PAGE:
Q.- How did you imagine the construction sector before starting the course? Does it fit in with the idea you had?

A.- I imagined this full of forty years old men, and that I was going to last two days. I also expected it to be a little more difficult, I thought that it would be harder for me to get how the machines work, but then, with practice, there was no problem. Actually, in this profession it doesn’t matter if you’re a boy or a girl. I’m even better at it than some guys. In fact, my teacher told me that maybe we are better at it because we are more delicate, it’s not about using brute force.

Q.- Have you ever thought about quitting the course?

A.- Many times, especially the days I struggled. When I got home I thought this wasn’t for me. Then, the next day, I would try and do it better. Now I have no regrets at all about doing this medium level degree and, if I could, I would do it again.

Q.- You also participated in the Erasmus+ program during your training. How was this experience?

A.- It was pretty good. I was in Vicenza, in Italy, and for two weeks we saw how they work in another place and we did many things: we were able to use the cranes, we visited a quarry, a Komatsu excavator factory… But I have to admit I missed home.

Q.- Did you do an internship in a company? How was the experience?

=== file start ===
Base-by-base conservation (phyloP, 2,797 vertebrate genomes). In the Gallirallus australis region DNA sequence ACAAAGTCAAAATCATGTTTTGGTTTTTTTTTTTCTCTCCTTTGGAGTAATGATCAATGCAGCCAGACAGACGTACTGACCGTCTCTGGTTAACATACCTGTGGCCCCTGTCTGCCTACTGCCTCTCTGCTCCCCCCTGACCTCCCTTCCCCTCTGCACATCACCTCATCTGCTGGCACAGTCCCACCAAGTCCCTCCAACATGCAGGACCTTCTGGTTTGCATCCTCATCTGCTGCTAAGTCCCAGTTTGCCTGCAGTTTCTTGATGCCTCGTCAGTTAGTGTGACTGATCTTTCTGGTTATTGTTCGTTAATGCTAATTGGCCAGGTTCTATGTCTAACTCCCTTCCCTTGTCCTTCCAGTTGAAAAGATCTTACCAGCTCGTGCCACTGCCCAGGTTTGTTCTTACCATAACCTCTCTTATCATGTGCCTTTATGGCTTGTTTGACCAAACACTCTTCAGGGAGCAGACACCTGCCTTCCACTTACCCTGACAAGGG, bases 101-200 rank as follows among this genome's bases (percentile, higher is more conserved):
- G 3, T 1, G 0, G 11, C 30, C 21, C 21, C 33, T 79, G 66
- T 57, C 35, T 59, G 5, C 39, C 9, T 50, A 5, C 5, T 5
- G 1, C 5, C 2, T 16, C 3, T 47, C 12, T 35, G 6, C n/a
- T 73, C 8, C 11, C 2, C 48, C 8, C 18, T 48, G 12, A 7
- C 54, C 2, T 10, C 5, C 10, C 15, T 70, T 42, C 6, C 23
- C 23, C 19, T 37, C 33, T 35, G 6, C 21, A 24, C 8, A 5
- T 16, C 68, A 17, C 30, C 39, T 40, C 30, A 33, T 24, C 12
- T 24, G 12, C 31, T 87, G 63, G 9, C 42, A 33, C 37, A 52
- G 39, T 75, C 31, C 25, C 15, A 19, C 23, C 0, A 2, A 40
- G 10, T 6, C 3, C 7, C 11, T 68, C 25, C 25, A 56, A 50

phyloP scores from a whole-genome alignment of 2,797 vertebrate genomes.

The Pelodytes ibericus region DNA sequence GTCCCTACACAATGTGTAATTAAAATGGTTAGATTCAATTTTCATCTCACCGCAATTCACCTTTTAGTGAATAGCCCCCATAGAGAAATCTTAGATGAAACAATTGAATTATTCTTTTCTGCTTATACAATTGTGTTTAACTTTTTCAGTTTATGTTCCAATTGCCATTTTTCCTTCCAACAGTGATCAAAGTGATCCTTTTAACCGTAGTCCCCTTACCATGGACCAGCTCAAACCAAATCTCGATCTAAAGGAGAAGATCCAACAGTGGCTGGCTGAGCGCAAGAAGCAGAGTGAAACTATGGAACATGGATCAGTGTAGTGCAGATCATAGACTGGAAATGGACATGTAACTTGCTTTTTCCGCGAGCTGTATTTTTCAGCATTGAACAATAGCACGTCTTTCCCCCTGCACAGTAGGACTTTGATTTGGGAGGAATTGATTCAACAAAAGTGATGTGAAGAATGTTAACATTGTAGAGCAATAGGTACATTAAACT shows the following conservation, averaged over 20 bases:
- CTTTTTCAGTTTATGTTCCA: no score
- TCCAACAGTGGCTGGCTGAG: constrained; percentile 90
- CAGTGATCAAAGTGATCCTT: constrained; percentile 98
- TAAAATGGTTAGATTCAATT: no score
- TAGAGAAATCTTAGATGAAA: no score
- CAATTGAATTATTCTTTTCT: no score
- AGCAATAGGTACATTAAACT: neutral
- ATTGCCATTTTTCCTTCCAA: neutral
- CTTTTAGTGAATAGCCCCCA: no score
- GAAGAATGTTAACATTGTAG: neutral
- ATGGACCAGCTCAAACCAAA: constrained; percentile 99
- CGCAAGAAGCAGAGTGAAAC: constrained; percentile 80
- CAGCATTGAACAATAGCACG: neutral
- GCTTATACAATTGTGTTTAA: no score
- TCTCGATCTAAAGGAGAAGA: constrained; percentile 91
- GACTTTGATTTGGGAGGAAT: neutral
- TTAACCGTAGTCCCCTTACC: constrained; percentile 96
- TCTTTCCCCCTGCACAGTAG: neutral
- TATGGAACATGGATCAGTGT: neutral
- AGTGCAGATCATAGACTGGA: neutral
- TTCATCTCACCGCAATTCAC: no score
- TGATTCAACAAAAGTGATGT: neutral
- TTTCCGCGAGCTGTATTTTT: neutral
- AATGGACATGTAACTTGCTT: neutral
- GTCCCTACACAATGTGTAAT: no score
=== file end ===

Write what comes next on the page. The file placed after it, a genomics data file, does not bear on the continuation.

A.- I did an internship in two companies here. I was always scared, but it all worked out. They taught me a lot and treated me great. In one of them they wouldn’t let me get off the machine, and I was on the crane all day, so I learned a lot.

Q.- Didn’t you look for a job when you finished your studies?

A.- My intention at the end of the Middle Degree was to study the Higher Degree in Building and Civil Works but, after a year, I decided to leave it and go to work. The Higher Degree is totally different: you have to study, make plans… I thought it was not for me. I prefer machinery, being on the street, no matter it’s cold or hot.

Q.- Are you actively looking for work?

A.- I have been doing little jobs not related to construction, but now I want to dedicate myself to what I have studied. I have started to put down CVs in the companies in the area because all of my classmates but two have found a job. Now I am going to start a forklift operator course, as it is something that is related to what I like, to see if I am lucky. I want to work on the construction site.

Q.- Do you think there will be more and more women in the sector?

A.- I think it will still be difficult to have women in the sector, but in the future I do not rule it out. In my village there is a quarry and there are many women who are interested in working there. But it costs a bit because of the education we receive since we were children; we end up thinking that is not for us, until we try… I try to encourage my friends to try.

Q.- What would you say to a girl who is considering entering the construction industry?

A.- I would tell her to try it without hesitation. If I can, she can. It is true that it seems a male sector, but not at all. Once you learn to do the job, you’re super comfortable.